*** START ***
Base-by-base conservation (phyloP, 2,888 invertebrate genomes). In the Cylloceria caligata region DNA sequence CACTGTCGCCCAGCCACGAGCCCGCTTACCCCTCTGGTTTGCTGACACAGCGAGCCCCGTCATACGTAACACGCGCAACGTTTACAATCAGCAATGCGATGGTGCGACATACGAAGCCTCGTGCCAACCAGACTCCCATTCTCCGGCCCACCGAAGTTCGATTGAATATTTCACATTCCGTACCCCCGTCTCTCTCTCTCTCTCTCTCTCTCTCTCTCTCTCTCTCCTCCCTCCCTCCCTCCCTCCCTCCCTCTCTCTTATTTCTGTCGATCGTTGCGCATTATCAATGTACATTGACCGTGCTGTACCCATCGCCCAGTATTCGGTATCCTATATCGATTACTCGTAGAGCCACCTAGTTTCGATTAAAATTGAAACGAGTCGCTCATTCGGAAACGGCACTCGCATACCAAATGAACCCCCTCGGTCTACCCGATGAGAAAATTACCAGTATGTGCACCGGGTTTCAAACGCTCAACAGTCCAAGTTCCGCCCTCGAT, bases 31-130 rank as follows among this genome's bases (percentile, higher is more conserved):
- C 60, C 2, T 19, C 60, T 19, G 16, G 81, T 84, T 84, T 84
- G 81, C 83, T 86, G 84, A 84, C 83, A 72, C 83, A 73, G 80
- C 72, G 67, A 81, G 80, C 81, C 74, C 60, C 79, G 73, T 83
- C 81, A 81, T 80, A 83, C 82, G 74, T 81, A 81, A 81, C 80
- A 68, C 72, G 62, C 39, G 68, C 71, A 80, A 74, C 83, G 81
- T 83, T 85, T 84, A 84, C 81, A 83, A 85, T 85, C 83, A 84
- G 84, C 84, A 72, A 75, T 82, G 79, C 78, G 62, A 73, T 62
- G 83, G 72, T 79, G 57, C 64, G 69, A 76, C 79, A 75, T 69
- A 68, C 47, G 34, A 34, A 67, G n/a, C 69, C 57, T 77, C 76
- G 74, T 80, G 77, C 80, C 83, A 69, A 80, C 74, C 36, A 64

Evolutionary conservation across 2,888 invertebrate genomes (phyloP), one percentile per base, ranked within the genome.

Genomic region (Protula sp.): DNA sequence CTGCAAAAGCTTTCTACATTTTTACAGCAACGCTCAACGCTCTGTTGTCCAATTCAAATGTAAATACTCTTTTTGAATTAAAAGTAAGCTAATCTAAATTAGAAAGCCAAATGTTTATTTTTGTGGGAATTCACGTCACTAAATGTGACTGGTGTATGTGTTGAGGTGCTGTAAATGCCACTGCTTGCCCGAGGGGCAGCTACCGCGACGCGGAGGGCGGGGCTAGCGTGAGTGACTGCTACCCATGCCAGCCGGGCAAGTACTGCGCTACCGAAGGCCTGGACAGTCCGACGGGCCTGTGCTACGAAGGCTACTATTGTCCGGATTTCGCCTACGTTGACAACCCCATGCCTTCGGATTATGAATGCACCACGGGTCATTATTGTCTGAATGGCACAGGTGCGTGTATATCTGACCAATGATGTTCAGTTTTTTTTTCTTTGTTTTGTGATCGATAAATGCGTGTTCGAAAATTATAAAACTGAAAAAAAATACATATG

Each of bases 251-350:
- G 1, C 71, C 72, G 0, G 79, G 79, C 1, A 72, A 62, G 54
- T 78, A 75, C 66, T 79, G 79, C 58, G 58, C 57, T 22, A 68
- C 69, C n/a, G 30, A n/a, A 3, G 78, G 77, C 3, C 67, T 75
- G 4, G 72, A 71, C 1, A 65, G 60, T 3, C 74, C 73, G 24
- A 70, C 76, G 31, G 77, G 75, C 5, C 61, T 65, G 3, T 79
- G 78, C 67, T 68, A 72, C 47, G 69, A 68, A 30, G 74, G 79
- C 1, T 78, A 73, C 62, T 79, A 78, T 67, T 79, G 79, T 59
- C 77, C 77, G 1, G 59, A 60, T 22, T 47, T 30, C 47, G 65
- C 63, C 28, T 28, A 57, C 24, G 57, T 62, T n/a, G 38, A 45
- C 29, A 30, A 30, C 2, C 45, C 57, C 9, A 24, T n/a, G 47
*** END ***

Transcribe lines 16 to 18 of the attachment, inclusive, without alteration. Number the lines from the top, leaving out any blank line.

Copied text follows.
- T 78, A 75, C 66, T 79, G 79, C 58, G 58, C 57, T 22, A 68
- C 69, C n/a, G 30, A n/a, A 3, G 78, G 77, C 3, C 67, T 75
- G 4, G 72, A 71, C 1, A 65, G 60, T 3, C 74, C 73, G 24